Just as with the C & E clinch, the Plum Blossom used in quick instances or in modified form most definitely has its place in MMA. It is its pure upright form that needs a caveat or two.That brings us to the clinch that has established its utilitarian dominance for both its offensive/defensive potential: The Over-Under Clinch.

The Over-Under Clinch


The Over-Under Clinch pre-MMA was most commonly seen in Greco-Roman wrestling where legs dives, picks, and lacing are off-limits and upper-body control is key. Taking this clinch almost intact from its original sport and adding a few modified concepts and you have an MMA ready highly functional offensive-defensive weapon.

The Over-Under Clinch allows for good upper-body control and staving off most effective punching due to its cutting off punching room nature. Elbows can still be formidable here but good under-hook control and/or under-hook “reading” (feeling of intention) can go a long way to reducing this threat.

This clinch does open up the possibilities of knees but good weighting via over-hook forward and “down“, tight and aggressive under-hook pulls, accompanied by aggressive under-hook shoulder “pinning” and bothersome head-in-the-pocket work reduces the threat and intensity of knee strikes.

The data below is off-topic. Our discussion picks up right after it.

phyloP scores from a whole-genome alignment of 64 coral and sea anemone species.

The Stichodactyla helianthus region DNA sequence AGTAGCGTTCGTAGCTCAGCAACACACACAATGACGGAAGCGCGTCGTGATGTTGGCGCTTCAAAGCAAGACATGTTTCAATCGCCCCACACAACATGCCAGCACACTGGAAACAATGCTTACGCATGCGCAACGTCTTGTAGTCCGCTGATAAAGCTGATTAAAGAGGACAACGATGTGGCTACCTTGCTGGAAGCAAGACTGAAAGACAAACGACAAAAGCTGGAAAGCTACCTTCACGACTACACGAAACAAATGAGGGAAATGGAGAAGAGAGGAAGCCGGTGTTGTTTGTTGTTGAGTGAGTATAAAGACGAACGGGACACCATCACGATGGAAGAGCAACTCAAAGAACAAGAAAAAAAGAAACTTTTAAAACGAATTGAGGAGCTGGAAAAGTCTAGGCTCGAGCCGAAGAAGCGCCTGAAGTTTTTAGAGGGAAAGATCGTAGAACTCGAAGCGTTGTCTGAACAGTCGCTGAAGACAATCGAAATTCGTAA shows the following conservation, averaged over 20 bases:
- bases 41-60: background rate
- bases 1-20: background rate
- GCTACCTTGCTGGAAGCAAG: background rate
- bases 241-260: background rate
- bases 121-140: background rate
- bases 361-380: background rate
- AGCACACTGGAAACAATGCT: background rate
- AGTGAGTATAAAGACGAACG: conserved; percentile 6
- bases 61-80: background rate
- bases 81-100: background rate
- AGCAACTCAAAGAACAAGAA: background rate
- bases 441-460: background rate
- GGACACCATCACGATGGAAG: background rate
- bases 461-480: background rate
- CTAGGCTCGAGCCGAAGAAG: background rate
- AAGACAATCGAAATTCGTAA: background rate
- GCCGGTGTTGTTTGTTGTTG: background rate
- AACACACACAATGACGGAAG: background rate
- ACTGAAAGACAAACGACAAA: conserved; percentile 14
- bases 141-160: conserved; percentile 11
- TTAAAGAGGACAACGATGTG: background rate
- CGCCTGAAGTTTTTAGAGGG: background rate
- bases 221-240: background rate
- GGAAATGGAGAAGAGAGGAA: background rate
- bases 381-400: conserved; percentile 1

The over-under also presents numerous takedown possibilities, both of the upper-body Greco Roman variety and of the folk style and Judo leg lacing/tripping variety.The under-hook portion of this clinch is also the root of much good defense versus these very same takedown attacks.

The Over-Under clinch is also an almost optimum point to work from as you spin and pin an opponent into the cage. On the flip-side of that equation, when your back is to the cage the over-under is your defensive friend and the key to you turning yourself off of the cage.